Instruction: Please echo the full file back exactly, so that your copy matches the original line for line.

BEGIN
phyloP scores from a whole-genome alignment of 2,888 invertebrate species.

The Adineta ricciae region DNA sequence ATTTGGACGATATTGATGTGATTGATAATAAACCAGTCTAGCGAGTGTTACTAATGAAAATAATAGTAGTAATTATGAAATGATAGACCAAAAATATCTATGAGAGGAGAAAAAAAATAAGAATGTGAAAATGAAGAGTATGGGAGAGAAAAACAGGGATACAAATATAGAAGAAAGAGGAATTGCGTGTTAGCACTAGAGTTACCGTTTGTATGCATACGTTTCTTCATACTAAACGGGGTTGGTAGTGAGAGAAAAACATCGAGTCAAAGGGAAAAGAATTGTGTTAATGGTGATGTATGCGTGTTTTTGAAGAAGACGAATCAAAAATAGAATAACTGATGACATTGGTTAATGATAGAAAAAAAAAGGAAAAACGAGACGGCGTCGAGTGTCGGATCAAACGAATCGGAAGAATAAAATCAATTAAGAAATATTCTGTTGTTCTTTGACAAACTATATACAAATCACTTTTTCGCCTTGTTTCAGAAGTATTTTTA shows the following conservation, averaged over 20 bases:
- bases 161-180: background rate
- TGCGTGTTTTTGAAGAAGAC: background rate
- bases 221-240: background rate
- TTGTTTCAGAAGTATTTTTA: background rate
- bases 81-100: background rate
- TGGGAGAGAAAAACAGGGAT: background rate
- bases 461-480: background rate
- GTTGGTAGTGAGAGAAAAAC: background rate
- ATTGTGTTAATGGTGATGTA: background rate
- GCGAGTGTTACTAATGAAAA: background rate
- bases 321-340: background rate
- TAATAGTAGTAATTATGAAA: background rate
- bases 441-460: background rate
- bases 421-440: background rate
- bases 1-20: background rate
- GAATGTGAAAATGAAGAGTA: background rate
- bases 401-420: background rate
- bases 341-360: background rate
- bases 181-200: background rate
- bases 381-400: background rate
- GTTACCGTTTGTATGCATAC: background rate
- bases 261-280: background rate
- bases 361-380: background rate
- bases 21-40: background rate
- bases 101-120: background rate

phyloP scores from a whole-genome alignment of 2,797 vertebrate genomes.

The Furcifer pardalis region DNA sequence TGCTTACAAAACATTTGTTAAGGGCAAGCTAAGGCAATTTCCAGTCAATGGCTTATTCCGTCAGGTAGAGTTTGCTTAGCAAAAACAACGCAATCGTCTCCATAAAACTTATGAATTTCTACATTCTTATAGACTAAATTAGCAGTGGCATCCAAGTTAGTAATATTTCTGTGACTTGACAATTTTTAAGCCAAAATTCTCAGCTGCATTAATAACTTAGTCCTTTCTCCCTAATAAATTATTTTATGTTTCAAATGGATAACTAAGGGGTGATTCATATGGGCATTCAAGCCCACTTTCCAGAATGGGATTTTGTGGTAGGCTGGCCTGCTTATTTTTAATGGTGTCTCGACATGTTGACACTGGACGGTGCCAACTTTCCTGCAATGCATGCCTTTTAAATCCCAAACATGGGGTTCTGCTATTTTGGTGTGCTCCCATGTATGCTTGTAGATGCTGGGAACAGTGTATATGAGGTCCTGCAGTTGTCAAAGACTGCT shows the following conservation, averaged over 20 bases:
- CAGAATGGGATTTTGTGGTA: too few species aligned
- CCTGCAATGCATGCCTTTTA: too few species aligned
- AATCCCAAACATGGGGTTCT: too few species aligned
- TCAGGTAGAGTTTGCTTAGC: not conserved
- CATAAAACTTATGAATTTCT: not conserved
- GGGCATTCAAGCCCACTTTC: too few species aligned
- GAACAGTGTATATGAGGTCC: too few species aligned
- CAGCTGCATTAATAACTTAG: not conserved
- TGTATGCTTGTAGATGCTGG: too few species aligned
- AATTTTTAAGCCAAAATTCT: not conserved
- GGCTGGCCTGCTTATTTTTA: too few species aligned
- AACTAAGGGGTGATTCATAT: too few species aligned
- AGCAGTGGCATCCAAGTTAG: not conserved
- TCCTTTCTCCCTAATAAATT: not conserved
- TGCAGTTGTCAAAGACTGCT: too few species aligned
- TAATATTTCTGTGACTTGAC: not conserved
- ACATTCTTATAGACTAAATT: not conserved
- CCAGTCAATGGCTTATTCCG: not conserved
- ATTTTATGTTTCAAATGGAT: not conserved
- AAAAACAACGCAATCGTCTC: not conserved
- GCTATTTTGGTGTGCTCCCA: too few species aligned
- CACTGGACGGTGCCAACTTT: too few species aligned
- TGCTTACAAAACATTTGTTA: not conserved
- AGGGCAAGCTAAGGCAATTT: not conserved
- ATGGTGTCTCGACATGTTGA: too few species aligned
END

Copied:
phyloP scores from a whole-genome alignment of 2,888 invertebrate species.

The Adineta ricciae region DNA sequence ATTTGGACGATATTGATGTGATTGATAATAAACCAGTCTAGCGAGTGTTACTAATGAAAATAATAGTAGTAATTATGAAATGATAGACCAAAAATATCTATGAGAGGAGAAAAAAAATAAGAATGTGAAAATGAAGAGTATGGGAGAGAAAAACAGGGATACAAATATAGAAGAAAGAGGAATTGCGTGTTAGCACTAGAGTTACCGTTTGTATGCATACGTTTCTTCATACTAAACGGGGTTGGTAGTGAGAGAAAAACATCGAGTCAAAGGGAAAAGAATTGTGTTAATGGTGATGTATGCGTGTTTTTGAAGAAGACGAATCAAAAATAGAATAACTGATGACATTGGTTAATGATAGAAAAAAAAAGGAAAAACGAGACGGCGTCGAGTGTCGGATCAAACGAATCGGAAGAATAAAATCAATTAAGAAATATTCTGTTGTTCTTTGACAAACTATATACAAATCACTTTTTCGCCTTGTTTCAGAAGTATTTTTA shows the following conservation, averaged over 20 bases:
- bases 161-180: background rate
- TGCGTGTTTTTGAAGAAGAC: background rate
- bases 221-240: background rate
- TTGTTTCAGAAGTATTTTTA: background rate
- bases 81-100: background rate
- TGGGAGAGAAAAACAGGGAT: background rate
- bases 461-480: background rate
- GTTGGTAGTGAGAGAAAAAC: background rate
- ATTGTGTTAATGGTGATGTA: background rate
- GCGAGTGTTACTAATGAAAA: background rate
- bases 321-340: background rate
- TAATAGTAGTAATTATGAAA: background rate
- bases 441-460: background rate
- bases 421-440: background rate
- bases 1-20: background rate
- GAATGTGAAAATGAAGAGTA: background rate
- bases 401-420: background rate
- bases 341-360: background rate
- bases 181-200: background rate
- bases 381-400: background rate
- GTTACCGTTTGTATGCATAC: background rate
- bases 261-280: background rate
- bases 361-380: background rate
- bases 21-40: background rate
- bases 101-120: background rate

phyloP scores from a whole-genome alignment of 2,797 vertebrate genomes.

The Furcifer pardalis region DNA sequence TGCTTACAAAACATTTGTTAAGGGCAAGCTAAGGCAATTTCCAGTCAATGGCTTATTCCGTCAGGTAGAGTTTGCTTAGCAAAAACAACGCAATCGTCTCCATAAAACTTATGAATTTCTACATTCTTATAGACTAAATTAGCAGTGGCATCCAAGTTAGTAATATTTCTGTGACTTGACAATTTTTAAGCCAAAATTCTCAGCTGCATTAATAACTTAGTCCTTTCTCCCTAATAAATTATTTTATGTTTCAAATGGATAACTAAGGGGTGATTCATATGGGCATTCAAGCCCACTTTCCAGAATGGGATTTTGTGGTAGGCTGGCCTGCTTATTTTTAATGGTGTCTCGACATGTTGACACTGGACGGTGCCAACTTTCCTGCAATGCATGCCTTTTAAATCCCAAACATGGGGTTCTGCTATTTTGGTGTGCTCCCATGTATGCTTGTAGATGCTGGGAACAGTGTATATGAGGTCCTGCAGTTGTCAAAGACTGCT shows the following conservation, averaged over 20 bases:
- CAGAATGGGATTTTGTGGTA: too few species aligned
- CCTGCAATGCATGCCTTTTA: too few species aligned
- AATCCCAAACATGGGGTTCT: too few species aligned
- TCAGGTAGAGTTTGCTTAGC: not conserved
- CATAAAACTTATGAATTTCT: not conserved
- GGGCATTCAAGCCCACTTTC: too few species aligned
- GAACAGTGTATATGAGGTCC: too few species aligned
- CAGCTGCATTAATAACTTAG: not conserved
- TGTATGCTTGTAGATGCTGG: too few species aligned
- AATTTTTAAGCCAAAATTCT: not conserved
- GGCTGGCCTGCTTATTTTTA: too few species aligned
- AACTAAGGGGTGATTCATAT: too few species aligned
- AGCAGTGGCATCCAAGTTAG: not conserved
- TCCTTTCTCCCTAATAAATT: not conserved
- TGCAGTTGTCAAAGACTGCT: too few species aligned
- TAATATTTCTGTGACTTGAC: not conserved
- ACATTCTTATAGACTAAATT: not conserved
- CCAGTCAATGGCTTATTCCG: not conserved
- ATTTTATGTTTCAAATGGAT: not conserved
- AAAAACAACGCAATCGTCTC: not conserved
- GCTATTTTGGTGTGCTCCCA: too few species aligned
- CACTGGACGGTGCCAACTTT: too few species aligned
- TGCTTACAAAACATTTGTTA: not conserved
- AGGGCAAGCTAAGGCAATTT: not conserved
- ATGGTGTCTCGACATGTTGA: too few species aligned